Journal of Career and Technical Education
How Parents Influence African American Students' Decisions to Prepare for Vocational Teaching Careers
Jewel Evans Hairston
Bowling Green State University
The purpose of this study is to determine how parents influence African American students' decisions to prepare for vocational teaching careers. Qualitative methodology addresses the research objectives. Twelve African American college students were interviewed to determine how parents influenced them to prepare for vocational teaching careers and specific vocational concentrations. The following five influences emerged: (a) desire to imitate parents' altruistic behavior and role as community contributors; (b) high academic and career expectations by parents; (c) parental support for academic and occupational endeavors; (d) parents providing early exposure to vocational subject matter and/or the teaching field, and (e) parents aiding in the discovery of aptitudes and interests in vocational subject matter. Implications for recruiting African American students are discussed.
The career choice process of young people can easily be compared to rocks in a rock polisher. "All kinds of people grind away at them but, parents are the big rocks in the tumbler" (Otto, 1989, p. 2-3). Indeed, parents serve as major influences in the lives of their children (Otto, 1989). Of the factors that influence career choice processes, family members, particularly parents, are the most influential determinant of career plans, occupational aspirations, and occupational expectations (Hines, 1997; Lee, 1984; Leong, 1995; Parham & Austin, 1994). "Even if schools had the resources with which to meet young people's career guidance needs, neither teachers nor counselors can replace the influence parents have on their sons and daughters career plans" (Otto, 1989, p. 1-3).
Although the literature is replete with factors influencing the career choice processes of individuals from various races and nationalities, research highlighted the influence and support of significant others as foremost factors in the career choices of African Americans (Kimbrough & Salomone, 1993; Parham & Austin, 1994). African American parents, specifically, serve as major influences that define the career choices of African American youngsters (Leong, 1995;Parham & Austin, 1994).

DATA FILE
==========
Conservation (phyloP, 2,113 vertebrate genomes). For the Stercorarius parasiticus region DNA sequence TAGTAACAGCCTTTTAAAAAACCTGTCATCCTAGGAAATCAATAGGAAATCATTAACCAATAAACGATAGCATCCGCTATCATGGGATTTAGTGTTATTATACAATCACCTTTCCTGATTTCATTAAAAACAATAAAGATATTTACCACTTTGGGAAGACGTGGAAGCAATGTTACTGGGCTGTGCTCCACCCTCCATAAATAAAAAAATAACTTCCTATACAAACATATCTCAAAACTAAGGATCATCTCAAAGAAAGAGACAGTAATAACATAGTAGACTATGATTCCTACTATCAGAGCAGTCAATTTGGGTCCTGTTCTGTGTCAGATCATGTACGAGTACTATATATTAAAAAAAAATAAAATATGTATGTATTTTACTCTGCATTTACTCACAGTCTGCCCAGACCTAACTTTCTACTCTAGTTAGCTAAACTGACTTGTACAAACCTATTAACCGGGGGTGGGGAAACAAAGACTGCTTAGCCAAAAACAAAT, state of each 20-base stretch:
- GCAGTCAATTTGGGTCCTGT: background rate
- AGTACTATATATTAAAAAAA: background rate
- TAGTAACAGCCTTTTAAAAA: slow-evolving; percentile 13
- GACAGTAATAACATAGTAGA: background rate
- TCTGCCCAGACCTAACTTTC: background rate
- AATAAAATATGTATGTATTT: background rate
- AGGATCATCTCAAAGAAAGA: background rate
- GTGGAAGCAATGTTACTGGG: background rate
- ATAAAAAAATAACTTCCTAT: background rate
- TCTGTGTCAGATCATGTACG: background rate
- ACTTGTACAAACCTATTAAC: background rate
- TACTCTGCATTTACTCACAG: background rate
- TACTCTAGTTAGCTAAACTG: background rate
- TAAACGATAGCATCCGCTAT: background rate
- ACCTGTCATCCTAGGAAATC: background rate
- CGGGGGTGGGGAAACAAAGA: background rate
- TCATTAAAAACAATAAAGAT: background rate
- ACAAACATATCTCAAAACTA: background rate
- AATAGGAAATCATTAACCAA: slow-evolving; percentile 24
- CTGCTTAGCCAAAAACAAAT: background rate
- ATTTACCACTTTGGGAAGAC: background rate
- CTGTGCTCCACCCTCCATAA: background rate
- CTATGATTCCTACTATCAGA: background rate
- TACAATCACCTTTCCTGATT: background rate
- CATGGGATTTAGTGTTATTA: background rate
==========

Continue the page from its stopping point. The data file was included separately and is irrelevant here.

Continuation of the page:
Teaching is a career that is widely available for African Americans today. Extreme shortages, however, exist within many teaching concentrations. A specific need for vocational teachers exists where there is an over-representation of African American students and an under-representation of African American teachers (Irvine,1988; Newby, Newby, Smith & Miller, 1995; Riviera-Batiz, 1995). The shortage of African American vocational teachers becomes more evident when one considers that only 2% of African Americans in the United States are preparing to become vocational teachers. Additionally, African American vocational educators constitute a mere 7% of secondary faculty members and 5% of post-secondary faculty members (American Association of Colleges for Teacher Education, 1994). Discerning the influence of African American parents over their children's career choices may be useful for addressing this long-standing shortage.
The vocational teacher shortage is extensive; thus, finding solutions that will lead to solving the problem are imperative. Identifying adequate solutions may derive from identifying the influences of African Americans who enter teaching careers. If parents serve as major influences in the career choice processes of African American children, their influence may provide key determinants behind motivations to enter the specific field of vocational teaching. Thus, the focus of this study is to determine how parents or parental caretakers influence African American students' to prepare for vocational teaching careers.
Review of Relevant Literature
Career choice theory provides roadmaps for interpreting career choice processes. Many well-known career choice theories, however, fail to directly address the career behavior of ethnic minority groups, particularly African Americans (Leong, 1995; Osipow,1983; Roe, 1956). The major criticism of many influential theories that focus on parental influences and career choice processes embody a lack of concept focus relevant to African American career choice processes (Leong, 1995). Very often, African Americans are treated as a homogeneous group with little consideration being made for intra-group differences. This practice typically confounds the effects of race, gender, culture, and class. Additionally, racial differences in African American cultures are often compared with the characteristics of Whites who are typically considered the norm in American society. In this comparison, the racial differences of African Americans are frequently treated as deficiencies with little caution exercised to positively elucidate the observed difference (Ponterotto, 1988; Simpson,1996).
Because most traditional career choice theories lack emphasis for African Americans, a review of relevant literature may provide a meaningful knowledge base for interpreting this phenomenon. To date, much of the research addressing African American parental influence focused on career aspirations. Generally, parents' career aspirations aid children in selecting occupational goals, influence their knowledge of occupations, and familiarize them with occupational roles and requirements. Whether the child internalizes those aspirations is greatly determined by numerous values found within the home. The occupational orientations of parents familiarize children with occupational roles, while the value orientations of parents provide the learning environment that motivates the aspirations of children (Lee, 1984). The aspirations of African American parents specifically provide powerful influences over their children's career choices (Dawkins, 1989). This influence may be due to the close social networks found within African American families (Riley, 1995). Furthermore, the perceptions of African American parental expectations exert greater influences on the career aspirations of their children than do individuals of other cultures (Evans, 1976; Fields, 1981).